Shareholders: How to protect your rights in decision making
As a shareholder of a company, have you ever felt that the majority are making decisions which are unfairly prejudicial to your interest in the company?
When shareholders hold different quantities of shares in a company, an imbalance of voting power can exist. In some instances, this can result in the majority conducting the company’s business or acting in a way which is prejudicial to your interest as a minority shareholder.
The Companies Act 2006 (the “Act”) provides mechanisms for a shareholder, in this situation, to protect their interest, by making a petition to the court for an order to grant relief from unfair prejudice.
Under sections 994-996 of the Act, a shareholder may apply to the court on the ground that:
- the company’s affairs are being or have been conducted in a manner that is unfairly prejudicial to the interests of shareholders generally or of some part of its shareholding (including at least himself), or
- an actual or proposed act or omission of the company (including an act or omission on its behalf) is or would be so prejudicial.
If the petition succeeds, the court has the freedom to grant an order for relief from the unfair prejudice; this could include but is not limited to:
- regulating a company’s conduct,
- requiring the company to act or refrain from acting in a specific way, so as to balance the matter complained of, or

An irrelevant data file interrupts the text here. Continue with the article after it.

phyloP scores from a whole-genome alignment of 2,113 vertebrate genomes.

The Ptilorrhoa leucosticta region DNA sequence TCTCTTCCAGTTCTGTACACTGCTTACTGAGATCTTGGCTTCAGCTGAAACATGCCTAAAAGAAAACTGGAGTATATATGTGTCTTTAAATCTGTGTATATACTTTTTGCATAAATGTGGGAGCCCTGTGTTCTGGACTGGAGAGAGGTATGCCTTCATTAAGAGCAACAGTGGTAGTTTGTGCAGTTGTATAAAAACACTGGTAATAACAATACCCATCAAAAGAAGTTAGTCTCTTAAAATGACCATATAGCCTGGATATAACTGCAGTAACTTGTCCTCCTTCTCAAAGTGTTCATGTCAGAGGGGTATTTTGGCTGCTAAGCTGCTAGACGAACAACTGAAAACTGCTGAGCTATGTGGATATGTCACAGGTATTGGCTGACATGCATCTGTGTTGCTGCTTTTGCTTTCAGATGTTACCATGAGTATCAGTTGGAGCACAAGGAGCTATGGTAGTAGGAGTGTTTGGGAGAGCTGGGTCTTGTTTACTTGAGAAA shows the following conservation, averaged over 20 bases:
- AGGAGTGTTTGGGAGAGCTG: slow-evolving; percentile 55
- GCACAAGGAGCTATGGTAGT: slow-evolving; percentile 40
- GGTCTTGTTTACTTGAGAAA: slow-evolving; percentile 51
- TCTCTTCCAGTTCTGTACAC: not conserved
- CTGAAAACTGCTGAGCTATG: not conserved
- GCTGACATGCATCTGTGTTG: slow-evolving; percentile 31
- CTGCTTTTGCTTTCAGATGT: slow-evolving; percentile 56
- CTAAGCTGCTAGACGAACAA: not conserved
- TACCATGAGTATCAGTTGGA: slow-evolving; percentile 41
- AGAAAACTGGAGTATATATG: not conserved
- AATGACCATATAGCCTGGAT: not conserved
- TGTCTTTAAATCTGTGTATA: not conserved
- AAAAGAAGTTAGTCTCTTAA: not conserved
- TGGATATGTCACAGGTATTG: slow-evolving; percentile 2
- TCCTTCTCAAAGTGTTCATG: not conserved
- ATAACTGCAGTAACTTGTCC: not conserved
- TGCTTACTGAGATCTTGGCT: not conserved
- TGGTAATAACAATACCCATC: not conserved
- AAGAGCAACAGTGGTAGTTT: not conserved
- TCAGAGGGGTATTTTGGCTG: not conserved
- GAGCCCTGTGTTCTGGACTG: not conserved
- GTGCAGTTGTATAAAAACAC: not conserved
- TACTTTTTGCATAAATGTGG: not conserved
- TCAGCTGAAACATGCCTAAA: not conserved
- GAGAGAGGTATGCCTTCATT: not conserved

- order the majority shareholders to purchase the shares of the minority for a fair value.
If, however, the majority shareholders can show any misconduct on the part of the minority shareholder, or provide evidence that a fair offer has been made by them to purchase the shares of the minority, then the unfair prejudice claim could be contested or struck out.
A recent case in the Court of Appeal was asked to determine whether the offers made by the majority shareholder and the rejection of them by the minority shareholder were reasonable. If you would like to read more about this case, please click here to read our blog.
There are further options available to shareholders who find themselves in a dispute and we would be happy to discuss these with you. If you are a minority shareholder feeling ignored by the majority, a majority shareholder facing a derivative or unfair prejudice claim or a shareholder who would like advice on a dispute generally, please do not hesitate to contact Simon Beasley in our dispute resolution team on 0207 288 4769 or email firstname.lastname@example.org.